Then four people arrived and sat at the table next to us with two dogs. They were very barky dogs and every time another dog walked past (which was often) they set about barking which made me jump every single time and we found it very irritating. No apologies either. And then we got the ‘stop it Rover…good boy Rover’ whereas really and truly Rover wasn’t good at all and was a right pain in the bum. It wasn’t as if they lay down under the table without a sound, that would have been entirely different. We didn’t really expect that at a fairly upmarket restaurant.
And so it kind of went down hill from there…
Geoff ordered the steak of the day which was rib eye. This came on its own in the middle of the plate with some sort of pesto topping (he scraped it off without even trying it) and a side plate of knobbly fingerling potatoes and that was it. There were no side dishes of vegetables on the menu that he could have ordered.
I had the catch of the day, lemon sole. This was lovely white meat and again I had the same potatoes but also a small herb salad, which I would have liked more of, it was the only thing on the plate that actually had much taste.
We each had a dessert of which we were going to share. Glazed lemon tart with crème fraîche sorbet and the chocolate raspberry pudding which meant a 15 minute wait as it’s freshly made. No problem, it meant we could let our mains go down leaving room for the dessert and people watch.
I almost laughed when the lemon tart came out looking lost and alone on a large plate. Now, I like posh nosh but I expected perhaps some kind of spun sugar concoction to make it into something more or a few blobs of sauce around the plate, at least some kind of pretty presentation. But nope, not even a flower, just lemon tart on a pastry base, with a burnt sugar coating (like a brûlée) on top and a spoonful of sorbet.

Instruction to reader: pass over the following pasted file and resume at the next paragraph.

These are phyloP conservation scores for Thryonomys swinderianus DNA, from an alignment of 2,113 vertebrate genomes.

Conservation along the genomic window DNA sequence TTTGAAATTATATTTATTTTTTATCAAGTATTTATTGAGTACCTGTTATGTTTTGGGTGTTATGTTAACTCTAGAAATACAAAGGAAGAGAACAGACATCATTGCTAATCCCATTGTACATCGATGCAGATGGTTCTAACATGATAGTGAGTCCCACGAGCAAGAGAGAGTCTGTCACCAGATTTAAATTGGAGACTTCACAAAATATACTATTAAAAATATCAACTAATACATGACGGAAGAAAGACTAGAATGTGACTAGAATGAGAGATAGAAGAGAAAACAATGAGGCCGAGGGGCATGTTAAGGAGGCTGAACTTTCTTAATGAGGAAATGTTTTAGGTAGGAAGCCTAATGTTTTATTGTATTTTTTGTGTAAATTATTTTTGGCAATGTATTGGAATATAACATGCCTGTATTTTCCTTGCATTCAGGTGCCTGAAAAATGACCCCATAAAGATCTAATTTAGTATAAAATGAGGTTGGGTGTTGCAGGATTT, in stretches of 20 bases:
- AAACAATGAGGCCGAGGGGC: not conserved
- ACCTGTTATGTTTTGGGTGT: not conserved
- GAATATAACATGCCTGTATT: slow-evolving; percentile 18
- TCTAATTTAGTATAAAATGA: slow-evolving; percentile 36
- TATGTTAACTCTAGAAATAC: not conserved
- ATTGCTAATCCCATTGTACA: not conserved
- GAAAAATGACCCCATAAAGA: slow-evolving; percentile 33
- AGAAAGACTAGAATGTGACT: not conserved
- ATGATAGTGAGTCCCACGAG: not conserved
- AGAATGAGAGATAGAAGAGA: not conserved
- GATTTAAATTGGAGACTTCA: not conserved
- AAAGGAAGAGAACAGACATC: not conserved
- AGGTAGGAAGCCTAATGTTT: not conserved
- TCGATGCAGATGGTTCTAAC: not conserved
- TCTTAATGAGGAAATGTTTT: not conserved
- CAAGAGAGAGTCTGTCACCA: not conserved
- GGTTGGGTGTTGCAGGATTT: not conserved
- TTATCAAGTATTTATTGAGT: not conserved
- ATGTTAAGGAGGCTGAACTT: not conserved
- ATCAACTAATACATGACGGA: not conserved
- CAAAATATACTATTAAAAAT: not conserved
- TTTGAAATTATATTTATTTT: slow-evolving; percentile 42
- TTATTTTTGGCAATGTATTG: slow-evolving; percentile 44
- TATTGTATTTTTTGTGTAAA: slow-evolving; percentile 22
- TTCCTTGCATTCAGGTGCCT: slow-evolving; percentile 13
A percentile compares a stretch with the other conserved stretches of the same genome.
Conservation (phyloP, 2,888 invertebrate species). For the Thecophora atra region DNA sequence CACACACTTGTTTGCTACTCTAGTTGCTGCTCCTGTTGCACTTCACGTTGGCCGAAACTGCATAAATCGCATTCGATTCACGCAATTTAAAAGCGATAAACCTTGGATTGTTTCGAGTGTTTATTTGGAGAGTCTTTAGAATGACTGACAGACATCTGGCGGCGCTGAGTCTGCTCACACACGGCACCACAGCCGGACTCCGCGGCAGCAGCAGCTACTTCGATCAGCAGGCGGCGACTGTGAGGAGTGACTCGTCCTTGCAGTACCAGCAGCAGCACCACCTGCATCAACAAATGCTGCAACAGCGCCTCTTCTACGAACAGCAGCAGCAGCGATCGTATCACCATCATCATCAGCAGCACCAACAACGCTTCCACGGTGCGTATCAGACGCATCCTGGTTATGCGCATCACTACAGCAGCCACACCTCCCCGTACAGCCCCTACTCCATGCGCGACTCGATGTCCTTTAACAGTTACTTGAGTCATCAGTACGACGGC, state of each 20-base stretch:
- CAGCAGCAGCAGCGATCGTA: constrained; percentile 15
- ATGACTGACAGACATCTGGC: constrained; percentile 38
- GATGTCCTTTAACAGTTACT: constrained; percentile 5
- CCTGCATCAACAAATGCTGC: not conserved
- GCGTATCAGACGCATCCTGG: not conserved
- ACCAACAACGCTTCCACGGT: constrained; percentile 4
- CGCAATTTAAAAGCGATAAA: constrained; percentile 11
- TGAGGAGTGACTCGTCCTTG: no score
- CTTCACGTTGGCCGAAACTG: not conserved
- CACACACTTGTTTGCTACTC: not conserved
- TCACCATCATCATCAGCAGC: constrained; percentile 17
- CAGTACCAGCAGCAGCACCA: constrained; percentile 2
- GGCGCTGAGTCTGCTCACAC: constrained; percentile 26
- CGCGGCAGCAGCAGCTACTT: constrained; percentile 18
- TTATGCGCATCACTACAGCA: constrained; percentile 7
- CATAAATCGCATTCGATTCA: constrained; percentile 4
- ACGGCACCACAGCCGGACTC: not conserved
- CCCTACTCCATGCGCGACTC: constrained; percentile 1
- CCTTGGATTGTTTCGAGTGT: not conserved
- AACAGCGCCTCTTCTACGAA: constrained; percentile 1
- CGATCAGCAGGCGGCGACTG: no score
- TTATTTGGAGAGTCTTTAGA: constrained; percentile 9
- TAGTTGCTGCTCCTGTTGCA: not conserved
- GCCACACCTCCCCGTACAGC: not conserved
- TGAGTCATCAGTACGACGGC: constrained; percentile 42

The chocolate pudding was similar to an M&S’s ‘melt in the middle pudding’, or any other supermarket’s, no better, no worse, just slightly larger. That’s all it was. And one raspberry, we didn’t detect any inside.
We were really disappointed with our meals, we expected something much better. Apart from the starters everything else was the same as what we could have eaten at any other place along the seafront, nothing different whatsoever, although perhaps the prices. Maybe we’d ordered the wrong dishes and should have gone for the lamb rump or the aubergine dish, who knows, we shan’t be returning to find out. It wasn’t a patch on 64 Degree’s although it makes us wonder if that’s as good anymore too and we’re reluctant now to pay them another visit.
I moaned about Terre à Terre in a recent post, about the cost but really and truly that was tons better than Murmur. I feel as if I should rewrite that post as perhaps I was being unfair – although that’s how we felt on the day. There were so much thought, flavours, ingredients and textures to their dishes and at roughly the same prices.
I’m afraid we left feeling a little deflated and headed back to the car park, which is always a hefty price too. I like Brighton though and feel it’s worth the journey and the parking charges – probably still way cheaper than parking in Portsmouth. There’s always different little shops and new cafes and restaurants popping up – being a food blogger there you’d never be able to keep up with it – always something new to see and of course, it’s a great place to people watch.
The only good thing about Murmur would be the service (apart from the long wait for our starter of course) and that it’s on the seafront with views of the old pier and the art installation. It was just an average meal.
Ambience 7 (8 with no dogs or small children)
Living life, loving Brighton